• Sleeping.  Here on the home front we will be a little sleep deprived once school begins.  It is so very hard to get up over an hour earlier than we have been through the summer, and somehow so very easy to stay up just as late.  Darn.  Why is that?  Chloe, on the other hand, will have a class that starts at 8:00 only one day a week, and all the rest of the days she won’t start until 10:00 or later!  Hey!  I want to go to college!  Okay, that was kind of an in-house joke, just in case you didn’t pick up on it.

Insurance cards, faulty memories, and the muse

August 3, 2010 at 4:56 pm | Posted in Long Blogs | 3 Comments
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The mystery arose late last week.  We were approaching the deadline to submit health forms to the medical clinic at Chloe’s college.  In addition, we were asked to photocopy her insurance card and then fax all three pages to them.  When I was Chloe’s age I used to love to fill out forms, but let us just say that she does not take after me in that respect.  Simply put, there was procrastination – and not just on her part.  I have to admit to having evolved to the point where I do not relish them anymore either.  And Dan was busy with other things.  Finally, two days before the deadline and hours before Chloe was to leave for the weekend, we hunkered down and with my guidance, she completed the task.  I went to my wallet to pull out her insurance card, and discovered it was not in its designated slot. 

Surprisingly, and with startling synchronicity, I had just gone through the same kind of sequence with Rachel earlier that same day, and with the same results.  Rachel had been invited to join a school friend and her family on a road trip to the west coast, and we thought it would make sense to send her with at least a photocopy of her insurance card.  As you have now guessed, when I went to my wallet said card was not there.

Hmmm.

So we backtracked.  When was the last time I had seen either card?  It was the week prior, when Rachel had gone with a different friend for a three-day outing (she has been quite the social butterfly and traveler this summer) and the friend’s mother had suggested she take the card with her, just in case.  So I emailed said mother (I’ll call her Ursula) and asked her if she could return the card.

Ursula’s response appeared a little later:  “I never had her insurance card.”  What?  Dan and I remembered the conversation clearly.  I emailed back, telling her as much.  (Nicely.)  Later she emailed back, admitting that maybe she needed to check her purse again, and promised to get back to us afterward.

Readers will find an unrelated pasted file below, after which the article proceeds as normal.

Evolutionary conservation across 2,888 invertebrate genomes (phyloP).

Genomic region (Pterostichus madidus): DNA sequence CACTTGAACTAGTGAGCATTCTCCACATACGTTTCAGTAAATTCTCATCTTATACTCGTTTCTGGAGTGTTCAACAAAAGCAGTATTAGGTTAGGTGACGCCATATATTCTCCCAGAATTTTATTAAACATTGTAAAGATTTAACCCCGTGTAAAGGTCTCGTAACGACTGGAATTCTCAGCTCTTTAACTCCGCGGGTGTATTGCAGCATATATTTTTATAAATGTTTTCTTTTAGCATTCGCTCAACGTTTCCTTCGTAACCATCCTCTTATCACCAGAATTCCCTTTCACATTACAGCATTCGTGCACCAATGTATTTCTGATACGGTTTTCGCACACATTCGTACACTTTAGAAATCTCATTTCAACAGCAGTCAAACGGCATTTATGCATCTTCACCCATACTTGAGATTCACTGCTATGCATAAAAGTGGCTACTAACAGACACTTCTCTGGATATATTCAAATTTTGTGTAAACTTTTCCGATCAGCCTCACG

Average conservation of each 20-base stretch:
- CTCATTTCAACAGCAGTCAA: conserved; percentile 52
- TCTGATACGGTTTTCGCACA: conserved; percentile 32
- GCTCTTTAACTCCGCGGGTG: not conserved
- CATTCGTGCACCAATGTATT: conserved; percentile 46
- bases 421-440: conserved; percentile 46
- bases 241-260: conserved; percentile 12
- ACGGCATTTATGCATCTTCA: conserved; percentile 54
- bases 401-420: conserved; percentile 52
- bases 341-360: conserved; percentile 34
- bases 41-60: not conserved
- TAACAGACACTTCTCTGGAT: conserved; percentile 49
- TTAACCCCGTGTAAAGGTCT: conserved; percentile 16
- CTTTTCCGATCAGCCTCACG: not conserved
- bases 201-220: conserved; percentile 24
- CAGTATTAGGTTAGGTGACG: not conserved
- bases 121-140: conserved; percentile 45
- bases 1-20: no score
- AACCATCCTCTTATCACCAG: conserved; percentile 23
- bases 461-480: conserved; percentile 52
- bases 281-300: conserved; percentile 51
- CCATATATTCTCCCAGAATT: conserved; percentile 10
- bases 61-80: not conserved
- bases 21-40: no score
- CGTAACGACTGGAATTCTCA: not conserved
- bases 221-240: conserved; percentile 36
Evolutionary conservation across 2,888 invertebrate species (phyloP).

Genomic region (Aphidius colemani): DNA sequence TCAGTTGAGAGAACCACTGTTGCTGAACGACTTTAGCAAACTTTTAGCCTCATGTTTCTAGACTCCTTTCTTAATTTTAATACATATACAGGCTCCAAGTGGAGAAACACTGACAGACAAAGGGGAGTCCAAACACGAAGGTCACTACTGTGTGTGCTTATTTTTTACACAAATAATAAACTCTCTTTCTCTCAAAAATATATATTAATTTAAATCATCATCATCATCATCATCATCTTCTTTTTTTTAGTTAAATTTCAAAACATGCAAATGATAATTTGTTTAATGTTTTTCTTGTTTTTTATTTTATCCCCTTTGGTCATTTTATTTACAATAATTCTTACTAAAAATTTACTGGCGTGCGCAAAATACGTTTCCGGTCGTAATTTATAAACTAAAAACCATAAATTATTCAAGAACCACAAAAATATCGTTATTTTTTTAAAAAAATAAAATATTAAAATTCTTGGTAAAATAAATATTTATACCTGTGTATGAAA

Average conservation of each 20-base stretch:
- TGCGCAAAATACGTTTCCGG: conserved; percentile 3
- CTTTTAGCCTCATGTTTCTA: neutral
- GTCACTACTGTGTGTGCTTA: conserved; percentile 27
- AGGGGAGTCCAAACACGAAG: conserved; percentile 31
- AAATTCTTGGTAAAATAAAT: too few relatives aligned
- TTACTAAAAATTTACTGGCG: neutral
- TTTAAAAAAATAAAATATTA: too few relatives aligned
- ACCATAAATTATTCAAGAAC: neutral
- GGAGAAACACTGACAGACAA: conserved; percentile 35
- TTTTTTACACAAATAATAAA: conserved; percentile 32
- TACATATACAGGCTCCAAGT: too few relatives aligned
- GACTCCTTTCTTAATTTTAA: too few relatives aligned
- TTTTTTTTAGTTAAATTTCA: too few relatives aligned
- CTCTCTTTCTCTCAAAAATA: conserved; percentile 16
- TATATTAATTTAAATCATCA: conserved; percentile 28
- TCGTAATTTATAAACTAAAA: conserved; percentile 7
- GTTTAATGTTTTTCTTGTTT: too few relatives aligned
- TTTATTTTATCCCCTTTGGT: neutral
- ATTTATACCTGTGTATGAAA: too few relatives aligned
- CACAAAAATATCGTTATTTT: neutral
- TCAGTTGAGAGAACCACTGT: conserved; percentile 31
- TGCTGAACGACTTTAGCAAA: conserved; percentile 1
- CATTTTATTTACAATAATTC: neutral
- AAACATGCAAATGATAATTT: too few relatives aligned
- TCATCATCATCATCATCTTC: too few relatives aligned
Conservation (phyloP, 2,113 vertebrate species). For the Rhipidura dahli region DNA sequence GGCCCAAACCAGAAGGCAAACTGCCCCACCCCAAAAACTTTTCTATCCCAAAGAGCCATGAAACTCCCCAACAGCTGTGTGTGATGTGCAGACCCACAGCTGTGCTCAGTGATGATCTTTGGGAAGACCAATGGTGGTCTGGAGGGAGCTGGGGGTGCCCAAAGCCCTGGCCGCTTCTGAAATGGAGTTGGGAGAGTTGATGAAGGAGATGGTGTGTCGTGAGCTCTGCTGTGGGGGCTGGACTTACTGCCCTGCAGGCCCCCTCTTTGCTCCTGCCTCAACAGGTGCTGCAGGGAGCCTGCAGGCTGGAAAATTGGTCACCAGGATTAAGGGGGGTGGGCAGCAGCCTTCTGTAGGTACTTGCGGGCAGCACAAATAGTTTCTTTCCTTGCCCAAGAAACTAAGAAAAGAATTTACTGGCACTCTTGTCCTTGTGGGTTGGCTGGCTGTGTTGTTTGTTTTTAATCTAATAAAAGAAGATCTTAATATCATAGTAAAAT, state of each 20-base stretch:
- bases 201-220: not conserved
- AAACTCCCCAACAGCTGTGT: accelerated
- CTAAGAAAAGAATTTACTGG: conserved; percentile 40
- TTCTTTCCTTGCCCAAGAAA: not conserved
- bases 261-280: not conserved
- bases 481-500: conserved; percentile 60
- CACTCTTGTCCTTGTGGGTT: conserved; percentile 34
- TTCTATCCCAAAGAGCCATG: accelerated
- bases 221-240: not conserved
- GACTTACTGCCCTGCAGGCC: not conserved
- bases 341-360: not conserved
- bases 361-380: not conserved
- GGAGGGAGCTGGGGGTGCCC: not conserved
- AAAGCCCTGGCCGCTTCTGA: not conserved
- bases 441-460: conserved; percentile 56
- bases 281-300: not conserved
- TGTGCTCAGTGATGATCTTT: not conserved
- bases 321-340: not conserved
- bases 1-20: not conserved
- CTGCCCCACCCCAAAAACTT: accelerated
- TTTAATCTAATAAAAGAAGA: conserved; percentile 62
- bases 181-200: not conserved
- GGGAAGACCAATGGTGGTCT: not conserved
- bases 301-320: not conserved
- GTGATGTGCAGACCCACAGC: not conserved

In the meantime, I was tracing our steps through recent weeks to remember when we had last used Chloe’s card.  That was also no problem to recall.  Two days before she and Rachel flew to Florida for a dance competition, I finally took her to the doctor to check out the two-plus-year-old pain in the ball of her foot, which turned out to be a stress fracture.  (Another story, perhaps a future post.)  She was new to that doctor’s clinic, so we had had to give her card at the front desk to allow the receptionist to photocopy it for their files.  Had it been returned to me?  I was pretty sure I remembered putting it back in my wallet.

As I reviewed the sequence of those days, I asked Chloe, “We didn’t send the insurance cards to Orlando with you and Rachel, did we?”  She was sure we had not bothered, and I agreed.  I had no memory whatsoever of handing them to anyone – either Chloe or their friends’ parents – as we met up with their fellow travelers at the airport.  The trip was only for two days, and she hadn’t wanted to be responsible for carrying them.  Dan concurred.

Another email from Ursula appeared:  “I was thinking.  Maybe the card looks like my insurance card and I missed seeing it.  I’ll get back to you after I check again.”

A little perplexed, I called the clinic where Chloe’s foot was examined and explained the nature of my plight to the woman at the front desk.  She was exceedingly sweet and very helpful.  We spent ten minutes on the phone while she checked through the pile of abandoned insurance cards tucked away in a special corner of her drawer.  Apparently this is not an unusual occurrence.  Not finding it there, she continued to chat pleasantly with me as she combed every possible nook and cranny that might hold an unclaimed card.  And when she failed to uncover it she was truly apologetic.  I left my phone number with her just in case and said good-by to my new friend.

Ursula’s update appeared on the screen:  “I searched my purse and didn’t find it.  Sorry.” 

Okay.

Dan ordered a new set of cards from our insurance company and we decided to wait another two days to fax Chloe’s health forms, just in case the old card turned up.  By this time, my mind resembled the ball on the green and white table. 

On one side of the net:  Ping!  “Am I going nuts?…”

Other side:  Pong!  “What a weird coincidence that both cards are missing at the same time…”

Ping!  “I could swear I remember giving the card to Ursula…”

Pong!  “I can’t believe we lost two cards in two different places in the same week…”

Chloe left for the weekend.  Dan and I joined my mother for dinner in a noisy restaurant on the edge of town.  We were waiting for Rachel’s call from some hotel in Las Vegas.  Yes, my 13-year-old was spending the night in a resort casino hotel in Las Vegas, Nevada.  Dan’s phone was on digital roam and Rachel was taking forever to call. By my admittedly long-distance reckoning, they should have arrived at the hotel hours ago.  As we ordered and then dined, the image of the crash on I-15 was beginning to sketch itself in my mind.  And of course, they don’t have Rachel’s health insurance card so they won’t know who they are treating in the emergency room.  Assuming they are willing to treat her seeing as she has no card.  I kept all this to myself so as not to worry Dan and my mother.  Finally Dan’s phone rang.

Dan cupped his hands over his cell phone and his other ear.  It was clearly not Rachel on the other end.  At the end of a short conversation he chuckled lightly.  “Okay, thanks for letting us know!”  Probably not the ER.